OPE’s 2014 Dealer Survey

By Steve Noe

At Outdoor Power Equipment, we recently followed up our nationwide dealer surveys from 2001, 2006, 2010 and 2012 by conducting a similar survey. Topics ranged from hourly shop labor and technician pay rates based on skill level to annual gross income and social media use.

We sent the survey to approximately 2,500 dealers on Aug. 19, and I’m pleased to report that we received an excellent response rate of nearly 6 percent, with some dealers electing to skip a few of the 22 questions.

Realizing that the answers to a few questions would vary from region to region — especially when it comes to service technicians’ salaries and shop labor rates — we decided to further validate the results to those specific questions by breaking down the responses into the following five regions:

* Northeast: Connecticut, Delaware, District of Columbia, Maine, Maryland, Massachusetts, New Hampshire, New Jersey, New York, Pennsylvania, Rhode Island, Vermont

* South: Alabama, Arkansas, Florida, Georgia, Kentucky, Louisiana, Mississippi, North Carolina, Oklahoma, South Carolina, Tennessee, Texas, Virginia, West Virginia

* Midwest: Illinois, Indiana, Iowa, Kansas, Michigan, Minnesota, Missouri, Nebraska, North Dakota, Ohio, South Dakota, Wisconsin

* Northwest: Alaska, Idaho, Montana, Oregon, Washington, Wyoming

* Southwest: Arizona, California, Colorado, Hawaii, Nevada, New Mexico, Utah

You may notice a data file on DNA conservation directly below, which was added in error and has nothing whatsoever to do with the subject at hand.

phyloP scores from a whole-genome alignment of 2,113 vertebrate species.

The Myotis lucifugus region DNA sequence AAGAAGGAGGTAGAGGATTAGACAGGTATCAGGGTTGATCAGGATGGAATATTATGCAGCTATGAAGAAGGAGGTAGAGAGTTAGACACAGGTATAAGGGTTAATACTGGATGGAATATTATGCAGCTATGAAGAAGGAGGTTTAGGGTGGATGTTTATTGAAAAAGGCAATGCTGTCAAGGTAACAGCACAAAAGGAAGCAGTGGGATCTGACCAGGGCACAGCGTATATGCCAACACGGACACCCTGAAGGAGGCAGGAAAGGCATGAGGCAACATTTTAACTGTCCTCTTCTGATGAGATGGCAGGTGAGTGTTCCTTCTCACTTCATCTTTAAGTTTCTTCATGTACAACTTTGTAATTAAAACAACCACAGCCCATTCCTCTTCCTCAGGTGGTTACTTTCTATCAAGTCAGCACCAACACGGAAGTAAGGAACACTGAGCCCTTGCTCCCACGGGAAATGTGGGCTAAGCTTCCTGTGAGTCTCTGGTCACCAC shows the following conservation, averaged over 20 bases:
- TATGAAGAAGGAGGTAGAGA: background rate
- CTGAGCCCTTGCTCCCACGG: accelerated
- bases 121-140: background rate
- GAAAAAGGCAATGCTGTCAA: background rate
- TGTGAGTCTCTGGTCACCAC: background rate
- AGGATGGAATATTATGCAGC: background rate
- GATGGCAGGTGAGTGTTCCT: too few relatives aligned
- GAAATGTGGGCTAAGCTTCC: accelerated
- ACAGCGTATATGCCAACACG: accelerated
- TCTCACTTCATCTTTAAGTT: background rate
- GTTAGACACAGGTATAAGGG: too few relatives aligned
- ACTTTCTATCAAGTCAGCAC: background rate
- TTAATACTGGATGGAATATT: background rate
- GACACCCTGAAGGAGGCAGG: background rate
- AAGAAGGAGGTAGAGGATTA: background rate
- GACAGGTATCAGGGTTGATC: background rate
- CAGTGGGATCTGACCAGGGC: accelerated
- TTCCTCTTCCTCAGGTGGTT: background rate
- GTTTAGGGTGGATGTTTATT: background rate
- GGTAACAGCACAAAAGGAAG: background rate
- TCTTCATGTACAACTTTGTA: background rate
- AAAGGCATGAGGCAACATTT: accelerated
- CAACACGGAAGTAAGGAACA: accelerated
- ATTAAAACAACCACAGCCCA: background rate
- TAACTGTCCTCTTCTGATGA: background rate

Without further delay, I would like to share with you the findings of our survey with a few observations along the way. (For more specific numbers, please be sure to click on the tables at the end of this article and view them as a slide show.)


If you take a look at all of the graphics in this article, you will be hard pressed to find a more notable trend than the aging dealer population and the industry’s inability to attract younger dealers.

When we first asked about the age of dealership owners in 2001, only 18.77 percent responded that they were at least 60 years old. That figure has more than doubled to a whopping 39.2 percent this year. What may be an even more telling statistic is that nearly three out of every four dealers (76.4 percent) are now 50 and over.

Meanwhile, during the same 13-year period, the percentage of dealership owners who are 20-29 years old has been nearly non existent, and risen from a mere 1.96 percent to 2.7 percent.

Passing the torch to the next generation or finding someone outside of the family to take over the business has apparently been a major challenge facing dealers.


On the bright side, I’m glad to see that although many of you are either having a hard time finding a successor or in no hurry to retire, you are deciding to hire more help.

More than half of the survey respondents continue to operate with no more than 5 employees and about 20 percent have 6-10 employees, but nearly 28 percent have 11 or more employees, which is up about 8 percent over 2012.